"I remember standing behind his stall in Berwick Street Market and he said: 'This is all going to be yours one day.' I said: 'No, it's not.'

"When I got the camera thrust into my hand, I felt so sexy with this Nikon going around London, going around the East End, Petticoat Lane, Brick Lane on a Sunday morning.

"I got a picture of my dad that I took in a pub before Christmas lunch; he's sitting there in a trilby hat - he looked like Robert De Niro.

"I came into this whole business in a roundabout way, through the door that says 'no entry'. I never went to college, I never trained to be a photographer, I never went to journalistic school, I was never a staff photographer.

''No one would ever employ me, they thought I was kind of crazy, especially going out every night and staying up till 3am, hanging outside clubs to see famous people.

"That's the whole crux of it - they were famous, not like today."

His career took off after he snapped Paul Getty junior - the oil tycoon's grandson who had just been released from his kidnapping - walking through Hyde Park with his girlfriend. The exclusive shots were syndicated worldwide.

He believes that the family values he grew up with - "manners, politeness and a bit of chutzpah" - have accounted for his success.

At this point, Young, recalling his barmitzvah at Stoke Newington Synagogue, becomes emotional. "My whole life has been like two different worlds," he says. "I want to go back to my faith, to being a Jewish boy. I lost it. I don't know where it went. It dropped out of my pocket when I was 14. "I said to my dad: 'Where's it gone?' He said: 'Don't worry about it, it'll come back to you later in life.' I want to start becoming a member of a synagogue, maybe in the Holland Park area where I live. I just want to come back into being a proud Jewish person again, because that's what I am.

"I enjoy everything Jewish. When I was a kid, my mum used to feed me all this stuff - I was twice the size I am now. She used to say: 'Don't worry darling, you've just got big bones. Have another smoked-salmon bagel," he laughs, putting on an East End accent.

"I have never been to Israel. I want to go to Israel. I want to be a nice Jewish boy again. I want to be buried in a nice Jewish cemetery where my mum and dad are in Enfield. I want to go to Israel to lay tefillin, stand by the Wailing Wall and be forgiven."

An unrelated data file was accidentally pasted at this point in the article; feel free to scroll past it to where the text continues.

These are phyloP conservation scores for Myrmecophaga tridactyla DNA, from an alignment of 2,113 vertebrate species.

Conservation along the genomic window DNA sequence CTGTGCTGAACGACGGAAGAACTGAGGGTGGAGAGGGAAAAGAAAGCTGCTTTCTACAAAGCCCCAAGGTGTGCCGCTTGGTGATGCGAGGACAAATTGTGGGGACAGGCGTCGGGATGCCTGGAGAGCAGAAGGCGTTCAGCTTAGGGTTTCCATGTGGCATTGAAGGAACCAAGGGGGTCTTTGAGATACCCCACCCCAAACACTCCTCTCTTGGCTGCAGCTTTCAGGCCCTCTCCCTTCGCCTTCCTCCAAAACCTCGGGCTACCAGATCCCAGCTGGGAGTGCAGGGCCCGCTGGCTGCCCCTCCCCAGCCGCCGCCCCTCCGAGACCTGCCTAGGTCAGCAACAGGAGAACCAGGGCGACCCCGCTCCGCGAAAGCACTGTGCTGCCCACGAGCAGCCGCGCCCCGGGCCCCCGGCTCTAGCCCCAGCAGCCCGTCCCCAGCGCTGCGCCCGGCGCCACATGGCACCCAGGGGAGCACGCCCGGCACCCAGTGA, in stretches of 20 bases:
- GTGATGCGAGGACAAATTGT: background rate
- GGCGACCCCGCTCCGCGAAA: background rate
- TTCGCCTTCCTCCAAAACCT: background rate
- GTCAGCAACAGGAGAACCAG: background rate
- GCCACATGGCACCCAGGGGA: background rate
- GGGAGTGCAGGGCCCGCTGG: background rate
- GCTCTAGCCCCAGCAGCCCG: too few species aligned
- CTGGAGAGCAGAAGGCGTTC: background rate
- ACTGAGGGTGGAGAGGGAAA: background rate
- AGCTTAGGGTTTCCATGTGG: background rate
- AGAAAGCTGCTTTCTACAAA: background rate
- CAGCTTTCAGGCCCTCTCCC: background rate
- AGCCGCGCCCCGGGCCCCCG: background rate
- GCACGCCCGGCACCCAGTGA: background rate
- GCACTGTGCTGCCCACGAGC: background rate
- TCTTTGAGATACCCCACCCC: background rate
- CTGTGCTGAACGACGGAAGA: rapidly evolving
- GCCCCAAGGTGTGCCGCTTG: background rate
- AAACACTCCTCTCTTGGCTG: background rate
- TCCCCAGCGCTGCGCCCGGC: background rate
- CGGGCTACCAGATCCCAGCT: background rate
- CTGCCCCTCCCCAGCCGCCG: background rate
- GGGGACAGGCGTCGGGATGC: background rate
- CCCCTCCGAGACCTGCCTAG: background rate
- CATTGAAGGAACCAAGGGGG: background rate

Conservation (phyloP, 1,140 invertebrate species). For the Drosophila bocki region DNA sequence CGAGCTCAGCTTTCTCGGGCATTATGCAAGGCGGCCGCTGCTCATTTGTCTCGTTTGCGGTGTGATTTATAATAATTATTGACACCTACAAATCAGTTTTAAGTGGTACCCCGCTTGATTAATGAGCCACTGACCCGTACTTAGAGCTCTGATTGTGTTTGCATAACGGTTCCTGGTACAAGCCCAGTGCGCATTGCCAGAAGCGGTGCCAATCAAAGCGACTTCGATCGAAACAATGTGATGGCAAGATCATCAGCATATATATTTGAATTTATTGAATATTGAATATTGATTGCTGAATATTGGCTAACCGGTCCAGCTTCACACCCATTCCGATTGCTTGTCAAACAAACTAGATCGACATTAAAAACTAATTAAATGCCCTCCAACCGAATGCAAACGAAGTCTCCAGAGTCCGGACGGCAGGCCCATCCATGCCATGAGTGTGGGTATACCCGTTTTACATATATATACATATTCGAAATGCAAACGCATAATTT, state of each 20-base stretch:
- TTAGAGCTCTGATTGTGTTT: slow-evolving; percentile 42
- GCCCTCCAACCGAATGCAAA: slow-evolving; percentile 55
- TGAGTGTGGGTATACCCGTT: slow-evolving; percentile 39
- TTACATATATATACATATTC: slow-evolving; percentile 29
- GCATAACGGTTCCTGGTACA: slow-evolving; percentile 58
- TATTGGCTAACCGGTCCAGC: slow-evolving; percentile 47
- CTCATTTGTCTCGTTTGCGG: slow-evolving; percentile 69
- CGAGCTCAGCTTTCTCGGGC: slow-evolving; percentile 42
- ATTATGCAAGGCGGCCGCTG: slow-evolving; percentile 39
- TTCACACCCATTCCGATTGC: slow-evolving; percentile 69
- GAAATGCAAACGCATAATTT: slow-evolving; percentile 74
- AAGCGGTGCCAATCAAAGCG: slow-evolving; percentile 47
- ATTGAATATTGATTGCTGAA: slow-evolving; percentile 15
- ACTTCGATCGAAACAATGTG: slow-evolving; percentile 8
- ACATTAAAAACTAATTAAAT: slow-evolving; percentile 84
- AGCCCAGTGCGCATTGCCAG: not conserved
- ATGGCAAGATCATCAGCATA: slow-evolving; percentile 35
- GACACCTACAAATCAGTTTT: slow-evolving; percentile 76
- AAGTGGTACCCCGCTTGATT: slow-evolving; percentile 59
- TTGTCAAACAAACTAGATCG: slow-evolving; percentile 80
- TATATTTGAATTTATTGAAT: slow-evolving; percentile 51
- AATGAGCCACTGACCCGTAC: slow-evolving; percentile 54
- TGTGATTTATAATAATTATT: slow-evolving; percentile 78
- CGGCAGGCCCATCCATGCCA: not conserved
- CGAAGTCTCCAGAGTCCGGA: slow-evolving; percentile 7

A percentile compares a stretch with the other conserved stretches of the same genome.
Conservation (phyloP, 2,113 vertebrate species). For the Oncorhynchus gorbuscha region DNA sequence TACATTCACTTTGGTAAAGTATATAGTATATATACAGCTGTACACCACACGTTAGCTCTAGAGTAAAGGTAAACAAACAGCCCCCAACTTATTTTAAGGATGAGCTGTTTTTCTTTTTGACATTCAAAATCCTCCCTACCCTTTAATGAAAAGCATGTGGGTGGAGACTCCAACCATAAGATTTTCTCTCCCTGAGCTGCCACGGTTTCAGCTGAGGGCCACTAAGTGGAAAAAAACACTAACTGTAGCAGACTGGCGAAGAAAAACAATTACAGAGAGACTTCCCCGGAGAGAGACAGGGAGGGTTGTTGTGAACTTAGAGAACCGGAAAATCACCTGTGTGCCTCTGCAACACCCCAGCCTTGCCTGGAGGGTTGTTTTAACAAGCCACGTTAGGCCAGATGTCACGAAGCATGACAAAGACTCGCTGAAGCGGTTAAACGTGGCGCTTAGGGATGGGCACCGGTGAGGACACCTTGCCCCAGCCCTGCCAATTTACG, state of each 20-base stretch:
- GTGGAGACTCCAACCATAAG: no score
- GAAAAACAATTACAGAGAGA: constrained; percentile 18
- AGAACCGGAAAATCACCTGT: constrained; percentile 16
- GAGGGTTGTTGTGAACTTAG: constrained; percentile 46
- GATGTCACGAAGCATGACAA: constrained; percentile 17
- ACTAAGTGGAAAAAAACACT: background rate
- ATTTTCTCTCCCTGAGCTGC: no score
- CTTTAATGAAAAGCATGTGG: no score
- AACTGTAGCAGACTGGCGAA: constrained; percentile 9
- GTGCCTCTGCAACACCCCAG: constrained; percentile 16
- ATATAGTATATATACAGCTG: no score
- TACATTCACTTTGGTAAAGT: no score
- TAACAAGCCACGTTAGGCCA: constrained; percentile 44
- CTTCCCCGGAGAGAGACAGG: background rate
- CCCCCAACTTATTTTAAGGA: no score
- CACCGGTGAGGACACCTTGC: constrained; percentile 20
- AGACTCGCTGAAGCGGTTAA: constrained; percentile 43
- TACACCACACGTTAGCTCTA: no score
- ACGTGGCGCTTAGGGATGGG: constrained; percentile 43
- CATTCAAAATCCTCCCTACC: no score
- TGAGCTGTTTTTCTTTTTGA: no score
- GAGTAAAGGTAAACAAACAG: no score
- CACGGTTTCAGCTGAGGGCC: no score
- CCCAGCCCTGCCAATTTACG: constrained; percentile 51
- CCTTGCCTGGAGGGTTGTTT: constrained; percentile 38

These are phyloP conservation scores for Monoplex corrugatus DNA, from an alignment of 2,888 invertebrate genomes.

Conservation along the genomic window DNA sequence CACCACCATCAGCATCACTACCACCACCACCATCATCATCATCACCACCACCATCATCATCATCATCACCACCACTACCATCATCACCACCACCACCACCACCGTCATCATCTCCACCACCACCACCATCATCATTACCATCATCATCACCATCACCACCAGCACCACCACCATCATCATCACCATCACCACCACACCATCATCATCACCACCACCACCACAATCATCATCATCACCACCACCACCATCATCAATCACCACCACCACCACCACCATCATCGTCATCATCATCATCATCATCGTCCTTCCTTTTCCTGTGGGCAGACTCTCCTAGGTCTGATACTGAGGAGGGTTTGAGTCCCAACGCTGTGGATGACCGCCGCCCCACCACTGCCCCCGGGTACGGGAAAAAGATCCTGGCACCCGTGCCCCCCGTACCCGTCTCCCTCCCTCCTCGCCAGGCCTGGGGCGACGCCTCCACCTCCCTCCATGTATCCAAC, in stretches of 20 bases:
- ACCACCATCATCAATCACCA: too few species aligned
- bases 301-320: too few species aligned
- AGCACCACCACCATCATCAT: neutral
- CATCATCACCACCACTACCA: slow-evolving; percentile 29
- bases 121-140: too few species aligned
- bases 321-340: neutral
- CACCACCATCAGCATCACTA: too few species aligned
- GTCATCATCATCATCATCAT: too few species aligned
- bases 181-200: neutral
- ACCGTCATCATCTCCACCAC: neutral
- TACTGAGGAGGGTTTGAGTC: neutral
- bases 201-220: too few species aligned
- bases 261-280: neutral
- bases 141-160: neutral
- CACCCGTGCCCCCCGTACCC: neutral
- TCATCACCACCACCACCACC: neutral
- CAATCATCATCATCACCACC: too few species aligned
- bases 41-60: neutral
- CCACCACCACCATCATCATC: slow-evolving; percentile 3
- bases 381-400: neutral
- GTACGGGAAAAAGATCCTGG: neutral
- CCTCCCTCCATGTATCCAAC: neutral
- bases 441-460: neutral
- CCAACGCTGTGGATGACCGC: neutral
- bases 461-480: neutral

Forgiven for what? "I want to be forgiven for neglecting it. I just wish I could stand with my dad again on Yom Kippur or Rosh Hashanah in the synagogue, and be a bit more tolerant and intelligent to understand that I missed a lot over the years. It's time to grow up."

And his Jewishness has, he believes, helped him bond with celebrities. He recalls attending an Amy Winehouse concert, after she was awarded five Grammy Awards in 2008.

"It was 4am and there's a massive table; chopped herring, chopped liver, smoked salmon, lots of bagels piled high. Her mother turns around to me and says: 'Richard, have another bagel'. Amy turns around and said: 'He doesn't want another bloody bagel, look at him.'"

Young (who refuses to take pictures with an iPhone) still hopes to take a photograph of the legendary Bob Dylan, born Robert Zimmerman: "He's a nice Jewish boy, we could always go to Katz on East Street and have a salt-beef sandwich and a latke.

"I wouldn't talk to him about his music - he's heard that a billion times. I would talk to him about his clothes. I want to find out who his tailor is."

Richard Young is a self-confessed shopping "addict" all because, he says, of "my schoolmate, Mark Feld - he became Marc Bolan from T Rex.

"His mum worked on the same market as my dad. He would come to school in handmade suits, shirts and shoes. I knew that this kid I sat next to at school for three years was going to be the biggest star.

"When he became a rock star and I was a photographer, we hooked up again and I started taking pictures of him as T Rex. I knew him up to the time he died."